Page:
Is your child a worrier? These tips for preparing your preschooler for shots will be helpful if your kid is anxious!
E recently had her four year old well child check up. She received the flu shot in October so with that fresh in her mind she was agonizing over her upcoming vaccinations.
"I don't want to get shots," she wailed a month before her appointment. She paused as I comforted her then checked, "But I HAVE to?!" I was direct, comforting, and 100% honest even as it broke my heart not to be able to ease her worries.
Yes, facing something terrifying yet inevitable is a sure way to bring on stress. I related back to the months leading up to having to face the most difficult challenge of my life. I know it's an extreme comparison, but anxiety is similar. What helped me leading up to facing my biggest fear? How could I transfer some of that comfort now to E?
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1. Reassure -
While being honest and direct about the upcoming shots, I continually reminded E that I would be there. I felt it was important that she knew she would not be facing this alone. Together, we could think of ways to make this manageable.
2. Distract -
I let E bring Cowie, her lovey, to the appointment of course. We also brought one of her new birthday gifts which was a Melissa & Doug Surprize Ink book! It was a wonderful distraction as well as a no mess way to keep busy while we waited.
3. Reward -
We asked E what she'd like as a reward for being brave at her appointment. She asked to go to the movies with Momma and Daddy. We agreed and took her to see Frozen the day after her appointment (which was something to look forward to for both of us before and during the shots)! I repeatedly reminded her of this treat, she told the nurses, and when they brought in the tray with the syringes, the nurse said, "Let's get you to the movies!"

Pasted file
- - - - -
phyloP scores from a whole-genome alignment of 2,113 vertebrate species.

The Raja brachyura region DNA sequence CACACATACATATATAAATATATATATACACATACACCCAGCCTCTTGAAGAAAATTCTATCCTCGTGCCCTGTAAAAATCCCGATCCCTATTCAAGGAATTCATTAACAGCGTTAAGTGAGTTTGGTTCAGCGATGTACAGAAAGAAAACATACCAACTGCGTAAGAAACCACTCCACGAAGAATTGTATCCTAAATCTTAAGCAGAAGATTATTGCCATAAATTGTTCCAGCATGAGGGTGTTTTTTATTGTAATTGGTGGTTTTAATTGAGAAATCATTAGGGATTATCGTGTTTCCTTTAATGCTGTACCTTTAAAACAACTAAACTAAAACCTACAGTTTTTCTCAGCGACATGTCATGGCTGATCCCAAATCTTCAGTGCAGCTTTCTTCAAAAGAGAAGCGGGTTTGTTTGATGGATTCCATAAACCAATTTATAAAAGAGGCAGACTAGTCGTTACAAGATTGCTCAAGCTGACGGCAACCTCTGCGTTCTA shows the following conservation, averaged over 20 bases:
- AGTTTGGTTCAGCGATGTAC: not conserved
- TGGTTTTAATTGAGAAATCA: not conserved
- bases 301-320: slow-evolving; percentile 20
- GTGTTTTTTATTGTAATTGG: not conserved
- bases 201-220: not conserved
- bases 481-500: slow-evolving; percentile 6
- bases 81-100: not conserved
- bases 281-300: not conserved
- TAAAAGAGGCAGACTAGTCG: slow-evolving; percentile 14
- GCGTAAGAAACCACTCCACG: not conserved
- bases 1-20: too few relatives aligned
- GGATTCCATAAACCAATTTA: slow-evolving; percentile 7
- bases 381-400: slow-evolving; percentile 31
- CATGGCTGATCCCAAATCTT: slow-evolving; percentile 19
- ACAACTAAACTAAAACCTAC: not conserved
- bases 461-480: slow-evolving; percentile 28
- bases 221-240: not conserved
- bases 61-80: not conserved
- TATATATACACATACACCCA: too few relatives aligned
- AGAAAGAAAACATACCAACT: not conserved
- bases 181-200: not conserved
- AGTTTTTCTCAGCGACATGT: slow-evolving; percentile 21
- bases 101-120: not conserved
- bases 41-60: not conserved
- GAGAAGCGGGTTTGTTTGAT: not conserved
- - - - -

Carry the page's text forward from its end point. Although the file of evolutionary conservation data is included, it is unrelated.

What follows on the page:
4. Prepare -
We talked to friends who had their shots already. We watched the Daniel Striped Tiger episode where he gets a shot (and visualizes something he loves). She watched D get his vaccines and me get my flu shot. She knew a lot about the process before we went in!
None of this worked as well as my last suggestion for you. As she was worked up and crying before her shots she remembered this option and calmed down immediately as she took advantage of it.
5. Strong Words -
We teach our children the power behind their words. We ask them not to say certain words unless they are really upset. At this early preschool age, we tell them when these words are acceptable. We told E when she got her shots she could say hate and stupid. She wasn't talking about a person and she certainly DID hate these stupid shots.
I felt her calm in my arms as she carefully whispered, "Shots are stupid. I hate this," through gritted teeth. We were almost done. One injection to go.
"That's right," our sweet nurse said, "Let it out, honey."
Again, E repeated a bit louder, "I hate shots. This is stupid!" We were done! Band aids, wiped tears, and a trip to the movies awaited us!
Do you allow your child to say strong words at difficult times?
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